Many countries provide protection to inventions in the field of agriculture/horticulture either through patents or by an effective sui generis system (such as the Plant Variety Act of India, 2001), or both. Under the Indian Patent Act, sections 3(h) and 3 (j) disclose what can be construed as “patentable” for inventions related to plants.
The recently filed opposition to Monsanto patent on Indian melons at the European Patent Office triggered another debate on whether living organisms and their products are patentable. In the Monsanto patent, the process for melon breeding has been excluded from the scope of the patent; however, the patent office granted protection to the “plant” per se as well as plant products such as seeds, fruits etc. The process of breeding has been excluded because European Union do not provided patent protection for conventional breeding.
The history sheet of protection for living beings, including plant varieties and their products, is far from being clean. There have been many interesting cases where the courts have tried to understand the intent of the congress as well as interpret the sections in patent laws targeted towards the protection of living beings as inventions. Diamond v. Chakrabarty (In the Supreme court of United States) proved to be a landmark case that went on to be cited in many subsequent patent litigation cases. Another interesting patent litigation case was contested between Farm Advantage v. Pioneer Hi-Bred in the year 2001.
Farm Advantage v. Pioneer Hi-Bred: The main areas of contention in the case were patentability of sexually reproduced seeds by breeding under 35 USC 101 as well as determining the intent of the congress in providing dual protection for the same plant products under plant varieties protection act and utility patents.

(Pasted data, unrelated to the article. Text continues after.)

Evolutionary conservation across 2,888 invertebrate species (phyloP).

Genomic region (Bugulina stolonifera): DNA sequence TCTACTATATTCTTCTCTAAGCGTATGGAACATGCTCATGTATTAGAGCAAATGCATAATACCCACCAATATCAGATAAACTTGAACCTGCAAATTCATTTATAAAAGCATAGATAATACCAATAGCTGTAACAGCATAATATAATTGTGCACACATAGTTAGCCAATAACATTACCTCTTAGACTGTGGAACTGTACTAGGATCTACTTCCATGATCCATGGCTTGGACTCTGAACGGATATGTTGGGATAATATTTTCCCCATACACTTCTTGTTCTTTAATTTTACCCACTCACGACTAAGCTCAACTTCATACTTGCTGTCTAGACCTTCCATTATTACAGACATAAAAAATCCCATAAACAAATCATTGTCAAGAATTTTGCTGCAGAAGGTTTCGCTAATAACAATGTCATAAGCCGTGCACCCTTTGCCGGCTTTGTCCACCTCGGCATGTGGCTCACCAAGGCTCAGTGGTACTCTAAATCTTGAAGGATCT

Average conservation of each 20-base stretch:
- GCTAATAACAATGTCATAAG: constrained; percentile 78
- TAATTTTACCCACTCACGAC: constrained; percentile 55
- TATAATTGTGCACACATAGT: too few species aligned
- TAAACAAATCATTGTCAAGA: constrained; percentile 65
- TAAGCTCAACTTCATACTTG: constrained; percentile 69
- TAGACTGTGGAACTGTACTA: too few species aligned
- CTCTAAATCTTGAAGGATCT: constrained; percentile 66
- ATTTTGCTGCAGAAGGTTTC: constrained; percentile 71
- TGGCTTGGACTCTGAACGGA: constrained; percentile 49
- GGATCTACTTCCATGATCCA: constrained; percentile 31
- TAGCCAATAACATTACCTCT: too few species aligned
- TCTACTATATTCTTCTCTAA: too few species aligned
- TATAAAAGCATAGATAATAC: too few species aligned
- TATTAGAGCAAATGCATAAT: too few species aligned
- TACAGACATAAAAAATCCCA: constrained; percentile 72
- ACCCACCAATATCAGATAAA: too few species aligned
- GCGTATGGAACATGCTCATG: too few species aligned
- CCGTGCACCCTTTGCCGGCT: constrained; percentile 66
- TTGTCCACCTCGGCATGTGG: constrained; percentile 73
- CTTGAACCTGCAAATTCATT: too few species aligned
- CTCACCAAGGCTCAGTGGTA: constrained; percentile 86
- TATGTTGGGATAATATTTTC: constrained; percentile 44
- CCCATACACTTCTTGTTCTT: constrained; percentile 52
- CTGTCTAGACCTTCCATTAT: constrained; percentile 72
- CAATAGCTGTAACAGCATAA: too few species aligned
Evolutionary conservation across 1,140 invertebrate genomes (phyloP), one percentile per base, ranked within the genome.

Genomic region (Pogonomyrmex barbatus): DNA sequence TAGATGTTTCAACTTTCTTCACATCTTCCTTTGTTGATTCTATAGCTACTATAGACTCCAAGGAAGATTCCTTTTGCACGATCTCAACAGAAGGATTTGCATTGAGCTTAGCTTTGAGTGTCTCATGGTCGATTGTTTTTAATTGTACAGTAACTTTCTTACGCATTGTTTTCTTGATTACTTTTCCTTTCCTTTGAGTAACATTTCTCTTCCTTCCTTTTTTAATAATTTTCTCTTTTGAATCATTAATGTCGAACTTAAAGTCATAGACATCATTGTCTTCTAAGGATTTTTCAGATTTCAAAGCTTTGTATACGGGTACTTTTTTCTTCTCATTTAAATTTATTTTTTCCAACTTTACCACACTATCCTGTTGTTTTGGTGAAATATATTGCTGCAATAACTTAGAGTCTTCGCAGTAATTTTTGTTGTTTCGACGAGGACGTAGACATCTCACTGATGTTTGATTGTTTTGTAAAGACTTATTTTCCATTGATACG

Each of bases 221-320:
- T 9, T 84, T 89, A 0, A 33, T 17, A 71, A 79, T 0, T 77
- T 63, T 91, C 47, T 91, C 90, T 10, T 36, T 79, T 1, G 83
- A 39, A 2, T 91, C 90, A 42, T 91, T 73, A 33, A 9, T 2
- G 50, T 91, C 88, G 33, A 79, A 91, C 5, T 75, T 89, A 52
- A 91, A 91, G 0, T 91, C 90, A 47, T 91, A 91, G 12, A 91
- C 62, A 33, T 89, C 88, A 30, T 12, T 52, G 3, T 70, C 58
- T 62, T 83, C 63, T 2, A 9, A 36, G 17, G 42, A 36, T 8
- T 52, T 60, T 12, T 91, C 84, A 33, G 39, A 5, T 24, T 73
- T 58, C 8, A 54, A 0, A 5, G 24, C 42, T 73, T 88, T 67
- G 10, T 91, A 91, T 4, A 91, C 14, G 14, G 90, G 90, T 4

Background: This was the first case that addressed the issue of whether patent protection could be sought for sexually reproduced plants. Pioneer was granted 17 utility patents relating to inbred and hybrid corn seed products. The seeds were sold under a limited license that allowed the purchaser to use the seeds for production of single crop (emphasis added) and denied the purchaser from using the seeds for propagation or seed multiplication or for the production or development of a hybrid or different seed variety. However, Farm Advantage sold the seeds to certain farmers, who in turn planted the seeds in their fields. When Pioneer filed a lawsuit alleging infringement of its utility patents, Farm Advantage filed a counter-claim arguing that sexually reproducing plants are not patentable and the 17 patents were invalid.
Outcome: The supreme court ruled in favor of Pioneer clearing certain bit of smoke that hovered on whether sexually reproduced plants obtained through breeding were patentable or not.